What Trademark Symbol Should I Use?
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You may use the registered trademark symbol ® if your mark is registered, although only in connection with the products or services for which your mark is registered.
You may use the ™ symbol (for trademarks) or the ℠ symbol (for service marks) at any time, whether or not you have filed a trademark application for that mark. These symbols simply put the public on notice that you claim trademark rights in the mark.
The usual best practice is to use the ® or ™ symbol only once per mark per piece of advertising material. That is sufficient to put third parties on notice of your claim of rights in the mark without cluttering up the advertisement.
You may refer to your trademark, service mark, or trademark or service mark registration in textual statements at any time. For example, our company could note that “TM TKO is a registered trademark of TM TKO, LLC.”
If you own a certification mark, that mark is itself a symbol that you have certified a product or service as complying with certain standards. You do not need to add an additional symbol, like ™ or ®. Qualifying product or service providers will have the right to use the certification mark symbol if they meet the standards you set out.
The copyright symbol © is not related to trademarks, other than to the extent an image may both be copyrightable and serve as a trademark. For more on copyrights, please read our guide about the different types of intellectual property.
Remember that trademark rights are territorial – if you own a registration in the US, that does not necessarily give you the right to use the ® symbol on the same product in other countries.
Finally, use errors frequently crop up when a mark is both a company’s main brand and the most prominent part of their company name. When referring to the company, you do not need to (and should not) use either the ™ or ® marking. For example, in the sentence “Google released its third quarter earnings today,” “Google” refers to a company, and is properly used as a noun with no marking. However, in the sentence like “The new Google Translate™ app is amazing,” “Google” is a part of the mark “Google Translate,” which serves as an adjective that indicates the source of the noun “app,” and, if that is the first reference to the mark, the marking symbol would be appropriate. For more information about the relationship between trademarks and business names, please read our guide "How Do Trademark Rights Relate to Business Name Rights?"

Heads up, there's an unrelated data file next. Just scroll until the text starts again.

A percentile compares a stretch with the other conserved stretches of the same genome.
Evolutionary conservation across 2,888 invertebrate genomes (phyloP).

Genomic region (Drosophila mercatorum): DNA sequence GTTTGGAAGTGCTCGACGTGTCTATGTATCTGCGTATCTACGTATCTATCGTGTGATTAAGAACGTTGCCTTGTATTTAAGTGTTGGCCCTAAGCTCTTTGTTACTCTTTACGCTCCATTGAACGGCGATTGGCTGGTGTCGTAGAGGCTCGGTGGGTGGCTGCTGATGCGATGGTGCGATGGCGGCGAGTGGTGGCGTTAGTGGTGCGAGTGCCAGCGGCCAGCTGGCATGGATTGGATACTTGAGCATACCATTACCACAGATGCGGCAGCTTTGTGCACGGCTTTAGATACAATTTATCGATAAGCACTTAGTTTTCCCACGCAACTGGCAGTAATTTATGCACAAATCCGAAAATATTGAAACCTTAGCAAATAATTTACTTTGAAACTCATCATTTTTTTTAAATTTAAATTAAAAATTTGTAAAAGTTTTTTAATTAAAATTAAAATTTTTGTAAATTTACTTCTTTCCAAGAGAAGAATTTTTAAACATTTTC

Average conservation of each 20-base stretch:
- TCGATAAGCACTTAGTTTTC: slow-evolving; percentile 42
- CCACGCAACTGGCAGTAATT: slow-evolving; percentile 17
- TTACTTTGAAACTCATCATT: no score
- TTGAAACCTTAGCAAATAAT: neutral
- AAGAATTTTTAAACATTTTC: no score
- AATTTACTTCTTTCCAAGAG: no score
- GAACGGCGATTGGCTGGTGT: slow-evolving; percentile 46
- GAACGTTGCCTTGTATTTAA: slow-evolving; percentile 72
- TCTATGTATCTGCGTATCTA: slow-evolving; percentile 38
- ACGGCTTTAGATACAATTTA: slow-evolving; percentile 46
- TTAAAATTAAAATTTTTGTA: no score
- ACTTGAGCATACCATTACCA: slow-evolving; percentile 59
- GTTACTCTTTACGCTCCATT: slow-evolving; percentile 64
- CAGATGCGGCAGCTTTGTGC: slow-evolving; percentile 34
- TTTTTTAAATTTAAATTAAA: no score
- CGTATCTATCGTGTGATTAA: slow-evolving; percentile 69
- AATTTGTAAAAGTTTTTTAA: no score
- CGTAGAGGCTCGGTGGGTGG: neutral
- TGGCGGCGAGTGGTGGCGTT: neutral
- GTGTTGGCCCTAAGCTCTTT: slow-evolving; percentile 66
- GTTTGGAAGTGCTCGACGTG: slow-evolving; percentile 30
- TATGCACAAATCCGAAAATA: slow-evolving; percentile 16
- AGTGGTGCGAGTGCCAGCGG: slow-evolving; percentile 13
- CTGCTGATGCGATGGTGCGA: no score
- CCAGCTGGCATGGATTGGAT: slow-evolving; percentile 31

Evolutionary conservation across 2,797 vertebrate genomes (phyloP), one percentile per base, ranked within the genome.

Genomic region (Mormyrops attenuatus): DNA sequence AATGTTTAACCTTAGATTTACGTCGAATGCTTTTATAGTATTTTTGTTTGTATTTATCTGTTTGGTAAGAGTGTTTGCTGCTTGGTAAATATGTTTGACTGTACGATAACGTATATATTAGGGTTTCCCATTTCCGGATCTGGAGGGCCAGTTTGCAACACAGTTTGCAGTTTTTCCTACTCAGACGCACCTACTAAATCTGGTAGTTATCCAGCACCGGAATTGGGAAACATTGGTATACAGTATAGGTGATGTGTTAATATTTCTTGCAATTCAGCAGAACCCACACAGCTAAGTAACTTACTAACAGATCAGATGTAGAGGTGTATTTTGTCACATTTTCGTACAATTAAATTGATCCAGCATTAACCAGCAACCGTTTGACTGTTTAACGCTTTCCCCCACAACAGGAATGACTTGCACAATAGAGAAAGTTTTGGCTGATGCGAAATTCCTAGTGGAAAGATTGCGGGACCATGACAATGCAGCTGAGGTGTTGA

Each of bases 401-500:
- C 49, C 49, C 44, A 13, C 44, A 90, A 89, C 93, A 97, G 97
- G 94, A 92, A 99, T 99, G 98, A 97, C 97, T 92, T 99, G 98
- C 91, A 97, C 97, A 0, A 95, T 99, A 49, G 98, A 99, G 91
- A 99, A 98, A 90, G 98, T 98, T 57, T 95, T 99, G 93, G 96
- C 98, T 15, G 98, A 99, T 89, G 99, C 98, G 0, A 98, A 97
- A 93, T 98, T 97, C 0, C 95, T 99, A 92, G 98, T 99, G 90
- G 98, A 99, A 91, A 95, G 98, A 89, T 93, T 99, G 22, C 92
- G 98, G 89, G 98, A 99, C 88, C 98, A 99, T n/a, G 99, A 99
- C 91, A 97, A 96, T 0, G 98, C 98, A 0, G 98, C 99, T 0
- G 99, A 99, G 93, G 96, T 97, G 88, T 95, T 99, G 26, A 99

- What Jurisdictions Are Available for Searching?
- What Is a Trademark?
- What Factors Go Into Picking a "Good" Trademark?
- How Much Are Trademarks Worth?
- What Is the Difference Between a Trademark, a Copyright, and a Patent?
- How Do I Get Trademark Protection?
- Why Should I Do a Clearance Search for a Trademark?
- What Is the Benefit of Registering a Trademark With the USPTO?
- What Is the Cost To File a Trademark Application?
- What Is an International Class In a Trademark Application?
- What Are Goods and Services In a Trademark Application?
- What Does an Examining Attorney Look For When Reviewing a Trademark Application?
- When Is There a Likelihood of Confusion Between Two Marks?
- What Is an Acceptable Specimen of Use?
- What Is the Difference Between the Principal Register and the Supplemental Register?
- How Long Does It Take To Register a Trademark?
- How Long Does a Trademark Last?
- What Is the Madrid Protocol?
- What Is the Nice Agreement?
- What Is the Paris Convention?
- How Do I Properly Use My Trademark?
- How Do I Protect My Trademark?
- What Trademark Symbol Should I Use?
- What Is Trademark Infringement?
- How Do Trademark Rights Relate to Domain Names (and What Is a UDRP)?
- How Do Trademark Rights Relate to Business Name Rights?
- How Do I Form a Business Entity?